In November, I was invited to participate in BEDtalks #9, part of a series of short, powerful pillow talks from Albuquerque artists, organizers, educators, scientists, and people of interest, presented from the comfort of a twin sized bed.
The event series is hosted by GRAFT Gallery, and the 9th installment was featured at TLab/Tricklock Theater downtown.
Each speaker is given only the parameters of 20 slides in 10 minutes (a pecha kucha style, fast-paced talk). Talks range from educational to absurd, global concepts to deeply personal stories.
I was so pleased to be part of the event, and I set to work creating a special, performative artist talk especially designed for the talk series, focused on my recent body of work Channeling – Televisual Memory and Media Seance (dealing with spaces of summoning, rebroadcast, loss, falling apart, media memory, possession, and media seance).
Instead of a formal artist talk, I designed my slides and performance pace to suit the theater audience and environment, providing an anxious, fast-moving intensity. I even included an excerpt (reprise) of the poem, “Invocation,” which I performed during the Channeling closing event.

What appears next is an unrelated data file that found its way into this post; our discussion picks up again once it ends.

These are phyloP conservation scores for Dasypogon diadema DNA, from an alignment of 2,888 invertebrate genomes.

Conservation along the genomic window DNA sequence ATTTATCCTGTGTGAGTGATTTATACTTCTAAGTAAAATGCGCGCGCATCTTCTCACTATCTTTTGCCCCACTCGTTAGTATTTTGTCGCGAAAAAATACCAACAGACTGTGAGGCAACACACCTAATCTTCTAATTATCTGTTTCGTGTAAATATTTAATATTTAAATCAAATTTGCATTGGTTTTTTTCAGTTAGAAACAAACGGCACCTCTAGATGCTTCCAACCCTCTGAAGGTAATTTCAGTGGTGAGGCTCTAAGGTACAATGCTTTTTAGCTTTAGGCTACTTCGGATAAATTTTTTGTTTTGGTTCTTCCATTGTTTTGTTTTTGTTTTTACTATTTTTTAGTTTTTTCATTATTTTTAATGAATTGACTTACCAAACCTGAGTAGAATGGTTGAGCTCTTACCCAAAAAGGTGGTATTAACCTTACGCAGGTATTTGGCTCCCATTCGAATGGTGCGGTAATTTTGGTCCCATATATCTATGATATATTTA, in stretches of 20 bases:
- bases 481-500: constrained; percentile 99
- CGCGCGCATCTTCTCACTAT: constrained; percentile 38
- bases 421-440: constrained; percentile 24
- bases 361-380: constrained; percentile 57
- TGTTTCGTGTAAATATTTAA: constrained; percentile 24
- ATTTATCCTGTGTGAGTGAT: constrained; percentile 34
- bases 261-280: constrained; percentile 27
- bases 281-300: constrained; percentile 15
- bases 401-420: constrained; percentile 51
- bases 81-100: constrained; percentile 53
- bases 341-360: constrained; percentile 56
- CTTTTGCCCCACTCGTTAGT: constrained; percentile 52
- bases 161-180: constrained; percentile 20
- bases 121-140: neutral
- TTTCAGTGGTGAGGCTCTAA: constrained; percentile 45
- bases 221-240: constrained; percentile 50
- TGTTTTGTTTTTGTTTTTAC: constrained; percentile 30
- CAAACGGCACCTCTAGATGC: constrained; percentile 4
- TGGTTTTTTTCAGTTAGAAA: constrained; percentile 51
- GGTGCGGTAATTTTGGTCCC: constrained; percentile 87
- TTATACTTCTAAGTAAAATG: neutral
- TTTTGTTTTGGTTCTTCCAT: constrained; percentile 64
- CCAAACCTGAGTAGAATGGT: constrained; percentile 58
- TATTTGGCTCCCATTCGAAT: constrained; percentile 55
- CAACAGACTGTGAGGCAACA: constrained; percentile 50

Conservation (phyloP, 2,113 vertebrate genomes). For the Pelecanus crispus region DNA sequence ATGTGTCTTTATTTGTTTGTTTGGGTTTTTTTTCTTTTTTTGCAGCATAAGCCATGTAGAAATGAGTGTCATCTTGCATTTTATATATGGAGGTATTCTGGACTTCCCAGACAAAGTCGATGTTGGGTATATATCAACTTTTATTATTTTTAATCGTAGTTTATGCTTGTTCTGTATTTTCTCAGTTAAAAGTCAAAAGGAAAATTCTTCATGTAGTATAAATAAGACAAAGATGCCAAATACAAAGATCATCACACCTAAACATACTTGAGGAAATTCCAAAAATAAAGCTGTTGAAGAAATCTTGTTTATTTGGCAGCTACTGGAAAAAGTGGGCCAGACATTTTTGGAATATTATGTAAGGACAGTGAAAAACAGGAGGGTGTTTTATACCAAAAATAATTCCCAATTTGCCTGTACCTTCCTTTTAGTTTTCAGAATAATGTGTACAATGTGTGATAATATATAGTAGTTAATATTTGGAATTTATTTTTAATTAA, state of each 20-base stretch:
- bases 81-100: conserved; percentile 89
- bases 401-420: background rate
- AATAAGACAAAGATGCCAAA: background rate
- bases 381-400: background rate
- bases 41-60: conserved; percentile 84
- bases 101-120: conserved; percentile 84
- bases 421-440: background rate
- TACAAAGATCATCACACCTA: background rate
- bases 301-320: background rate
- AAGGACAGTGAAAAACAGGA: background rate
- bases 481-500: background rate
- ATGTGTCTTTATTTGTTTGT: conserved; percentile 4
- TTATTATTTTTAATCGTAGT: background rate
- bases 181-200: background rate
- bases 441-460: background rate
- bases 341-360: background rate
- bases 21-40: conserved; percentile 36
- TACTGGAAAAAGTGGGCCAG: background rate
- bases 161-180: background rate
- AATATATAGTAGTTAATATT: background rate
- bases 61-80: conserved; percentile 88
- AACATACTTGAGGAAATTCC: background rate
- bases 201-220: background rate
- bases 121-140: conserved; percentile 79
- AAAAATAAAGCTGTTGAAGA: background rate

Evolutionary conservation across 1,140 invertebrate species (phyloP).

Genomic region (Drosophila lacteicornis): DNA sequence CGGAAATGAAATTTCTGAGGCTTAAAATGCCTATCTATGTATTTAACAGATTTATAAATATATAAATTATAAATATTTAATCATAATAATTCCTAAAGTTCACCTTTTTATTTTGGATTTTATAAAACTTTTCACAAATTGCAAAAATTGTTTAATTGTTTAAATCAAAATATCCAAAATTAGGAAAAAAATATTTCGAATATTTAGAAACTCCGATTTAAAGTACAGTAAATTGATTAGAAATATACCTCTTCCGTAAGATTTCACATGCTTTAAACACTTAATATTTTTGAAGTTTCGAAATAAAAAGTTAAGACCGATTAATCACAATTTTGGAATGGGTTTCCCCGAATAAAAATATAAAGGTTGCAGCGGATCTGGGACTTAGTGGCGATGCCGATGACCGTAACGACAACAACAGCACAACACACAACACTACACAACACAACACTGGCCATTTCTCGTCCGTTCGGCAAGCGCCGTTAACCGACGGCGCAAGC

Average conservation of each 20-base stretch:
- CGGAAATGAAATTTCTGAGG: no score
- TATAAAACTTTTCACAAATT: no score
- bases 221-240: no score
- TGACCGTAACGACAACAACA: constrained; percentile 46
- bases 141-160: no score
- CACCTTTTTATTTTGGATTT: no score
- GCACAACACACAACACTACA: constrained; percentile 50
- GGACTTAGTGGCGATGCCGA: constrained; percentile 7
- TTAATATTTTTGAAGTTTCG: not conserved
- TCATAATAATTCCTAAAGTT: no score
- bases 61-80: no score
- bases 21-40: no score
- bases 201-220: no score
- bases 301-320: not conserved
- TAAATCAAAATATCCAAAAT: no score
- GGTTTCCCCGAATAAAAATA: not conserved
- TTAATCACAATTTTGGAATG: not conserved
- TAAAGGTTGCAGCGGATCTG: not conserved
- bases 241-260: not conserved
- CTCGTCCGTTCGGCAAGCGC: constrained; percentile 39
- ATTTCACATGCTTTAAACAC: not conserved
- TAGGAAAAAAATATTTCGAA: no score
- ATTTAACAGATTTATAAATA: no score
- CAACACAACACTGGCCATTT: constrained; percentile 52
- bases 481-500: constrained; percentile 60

The stage was set with the odd intimacy of a public-private bedroom, which offered the perfect kind of voyeurism for my talk. Other speakers also made use of the uncanny display of public-private qualities.
The #9 Edition speakers were:
Marya Errin Jones
I created a virtual version of the performative talk, which still adheres to the 20 slides in 10 minutes format, with all of the original slides and pacing that I used for the actual event. If you missed the original performance, or want to experience my talk again, please enjoy:
The experience was incredibly rewarding, and offered a certain quality of liberation; I trimmed down the “art speak” in favor of a more engaged and theatrical audience. The results may affect the way I go about doing artist talks in the future–creating performative and engaging conversations that don’t get mired in strictly art historical or theoretical bounds. Not that I don’t love art history and theory, though, because you know I do. 🙂